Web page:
In contrast to 2008, the recent presidential debates have barely mentioned LGBT issues. With only about 4 percent of Americans identifying as LGBT and with a historical pattern of voting Democratic three to one over Republican, the LGBT vote has not traditionally been seen as a priority for the GOP. But the traditional democratic lock on the LGBT vote may be changing. A 2012 poll by Harris Interactive and the Logo Channel found that although 67 percent of LGBT respondents will vote for President Obama next week, more than a fifth of LGBT respondents also said they would consider voting for Gov. Mitt Romney if he held the same positions on gay rights as President Obama. Does a break in the dominance of voting Democratic among the gay population mark a down grade in the importance of gay rights issues as vote winners? And if so, who deserves the gay vote in 2012?
Since the last election, President Obama has made clear his evolving views on same-sex marriage, six states have legalized same-sex unions, Don't Ask, Don't Tell was repealed and significant steps have been made in establishing DOMA unconstitutional. Attitudes too have shifted; half of all Americans now approve of same-sex marriage. This is not to suggest that the struggles of the LGBT population have all been addressed: but there is evidence that they are no longer at the forefront of voting decisions. The Harris/ Logo poll found that LGBT report the same concerns --unemployment, the economy and health care -- as the general population; only 6 percent ranked marriage equality as the most important issue. In '12, the LGBT vote looks set to be won by how we feel about the larger issues, and not by how we feel about the issues that specifically address our community.
In a tightly fought election, the ability to attract a group with high levels of voter turnout is a trump card. Dr. Kenneth Sherrill, political science professor at Hunter College, said the greater turnout among LGBT made the margin of victory in North Carolina in '08: "This is a group of reliable voters who turn out to vote more than most people do... and who are one of the handful of most Democratic groups in the electorate."
But this time around who deserves the gay vote? There are clear party differences in how the LGBT population is being courted. The Obama Pride website devoted to the LGBT community contrasts sharply with the complete lack of LGBT representation at the Republican National Convention. Simply put, the Obama campaign has invited the LGBT community to its party: Gov. Romney seems content with us waiting outside.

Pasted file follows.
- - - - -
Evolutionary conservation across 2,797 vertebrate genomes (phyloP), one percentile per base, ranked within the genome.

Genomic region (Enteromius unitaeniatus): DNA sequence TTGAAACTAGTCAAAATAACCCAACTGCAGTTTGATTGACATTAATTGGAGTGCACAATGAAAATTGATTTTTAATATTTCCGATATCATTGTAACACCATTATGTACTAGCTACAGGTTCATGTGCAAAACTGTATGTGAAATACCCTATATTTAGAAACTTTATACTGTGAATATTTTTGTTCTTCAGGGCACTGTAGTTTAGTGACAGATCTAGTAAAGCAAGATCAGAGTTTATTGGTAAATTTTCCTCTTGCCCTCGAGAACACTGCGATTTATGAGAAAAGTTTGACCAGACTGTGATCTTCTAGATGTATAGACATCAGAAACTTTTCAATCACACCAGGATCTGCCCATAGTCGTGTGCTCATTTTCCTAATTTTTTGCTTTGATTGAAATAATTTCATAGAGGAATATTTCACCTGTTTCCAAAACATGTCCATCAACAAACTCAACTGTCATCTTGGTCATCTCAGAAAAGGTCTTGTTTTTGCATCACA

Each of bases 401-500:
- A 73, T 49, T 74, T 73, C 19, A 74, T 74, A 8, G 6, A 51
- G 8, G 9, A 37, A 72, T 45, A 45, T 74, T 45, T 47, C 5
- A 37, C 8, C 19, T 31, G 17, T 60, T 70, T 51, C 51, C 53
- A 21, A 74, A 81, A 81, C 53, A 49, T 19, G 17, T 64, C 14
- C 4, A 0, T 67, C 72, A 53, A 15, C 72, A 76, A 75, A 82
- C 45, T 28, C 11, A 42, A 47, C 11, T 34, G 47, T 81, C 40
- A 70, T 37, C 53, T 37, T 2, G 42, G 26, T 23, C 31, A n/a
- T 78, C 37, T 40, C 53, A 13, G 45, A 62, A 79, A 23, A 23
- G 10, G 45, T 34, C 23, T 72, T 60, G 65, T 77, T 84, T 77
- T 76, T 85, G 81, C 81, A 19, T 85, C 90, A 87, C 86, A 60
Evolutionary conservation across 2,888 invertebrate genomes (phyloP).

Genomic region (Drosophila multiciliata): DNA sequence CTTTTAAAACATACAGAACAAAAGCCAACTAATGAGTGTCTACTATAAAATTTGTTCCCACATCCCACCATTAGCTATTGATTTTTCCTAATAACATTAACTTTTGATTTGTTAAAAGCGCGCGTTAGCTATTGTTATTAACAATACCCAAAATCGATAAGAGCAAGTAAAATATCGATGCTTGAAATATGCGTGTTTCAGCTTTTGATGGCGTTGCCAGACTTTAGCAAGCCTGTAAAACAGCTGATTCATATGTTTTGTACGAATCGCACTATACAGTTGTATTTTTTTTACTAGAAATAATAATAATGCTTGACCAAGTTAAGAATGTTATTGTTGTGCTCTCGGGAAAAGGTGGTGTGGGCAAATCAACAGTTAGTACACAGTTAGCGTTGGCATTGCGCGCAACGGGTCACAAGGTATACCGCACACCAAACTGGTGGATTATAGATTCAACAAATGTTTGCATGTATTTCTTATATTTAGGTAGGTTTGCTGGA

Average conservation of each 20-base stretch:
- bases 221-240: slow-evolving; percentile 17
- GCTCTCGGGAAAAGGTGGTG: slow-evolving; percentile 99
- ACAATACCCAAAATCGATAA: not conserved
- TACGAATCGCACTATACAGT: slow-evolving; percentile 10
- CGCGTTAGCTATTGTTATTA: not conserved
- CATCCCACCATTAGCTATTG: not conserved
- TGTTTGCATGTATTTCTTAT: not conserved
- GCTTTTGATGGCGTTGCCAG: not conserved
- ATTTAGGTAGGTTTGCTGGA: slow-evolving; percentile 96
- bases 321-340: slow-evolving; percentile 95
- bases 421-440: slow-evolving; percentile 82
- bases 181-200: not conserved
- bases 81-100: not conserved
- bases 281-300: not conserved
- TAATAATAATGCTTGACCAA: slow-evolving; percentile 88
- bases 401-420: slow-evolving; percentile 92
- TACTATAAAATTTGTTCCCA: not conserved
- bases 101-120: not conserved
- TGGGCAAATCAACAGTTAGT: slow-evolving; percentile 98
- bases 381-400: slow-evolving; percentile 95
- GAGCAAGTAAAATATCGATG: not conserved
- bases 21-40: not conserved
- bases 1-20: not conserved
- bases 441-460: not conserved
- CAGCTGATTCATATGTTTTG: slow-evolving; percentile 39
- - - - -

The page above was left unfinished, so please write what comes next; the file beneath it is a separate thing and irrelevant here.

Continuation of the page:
While the LGBT community vocalized their frustration in the early years of Obama's Presidency, over claims that he had not followed through on promises made during his campaign, he has now arguably done more for LGBT rights than any other president. In contrast, Gov. Romney has reversed the stance he held on same-sex marriage when running for Governor. Says Ben LaBolt, the Obama campaign's national press secretary,
Governor Romney went from promising to be to the left of Ted Kennedy on gay rights to working to enshrine discrimination into the Constitution by passing a federal marriage amendment, personally funding efforts to roll back equal rights for gays and lesbians in states, and making clear he would have kept Don't Ask, Don't Tell in place.
Perhaps more worrying, and a matter of character, is recent reports of Gov. Romney's participation in what would now be labeled a hate crime. Reports have circulated recently that while in high school Gov. Romney took part in (some say instigated) a hate crime against a student who he presumed was gay. So, even if you side with Gov. Romney's economic policies, his views on health care or international relations, surely as a member of the LGBT community you have to stop and think -- he may be cutting my taxes, but he fundamentally does not like me.
True, as gays and lesbians we are not solely concerned with LGBT issues; our lives are equally touched by the prevailing economic turmoil. But even in times of economic hardship we have a responsibility to support our LGBT community, to both reward those who continue to support us (Obama) and stop those who deride us (Romney). When voting on Tuesday make sure you vote with Pride.
Rob Stephenson is a Public Voices Fellow with The OpEd Project. He is also an Associate Professor of Global Health at Emory University and an expert in HIV and sexual behavior among gay men.
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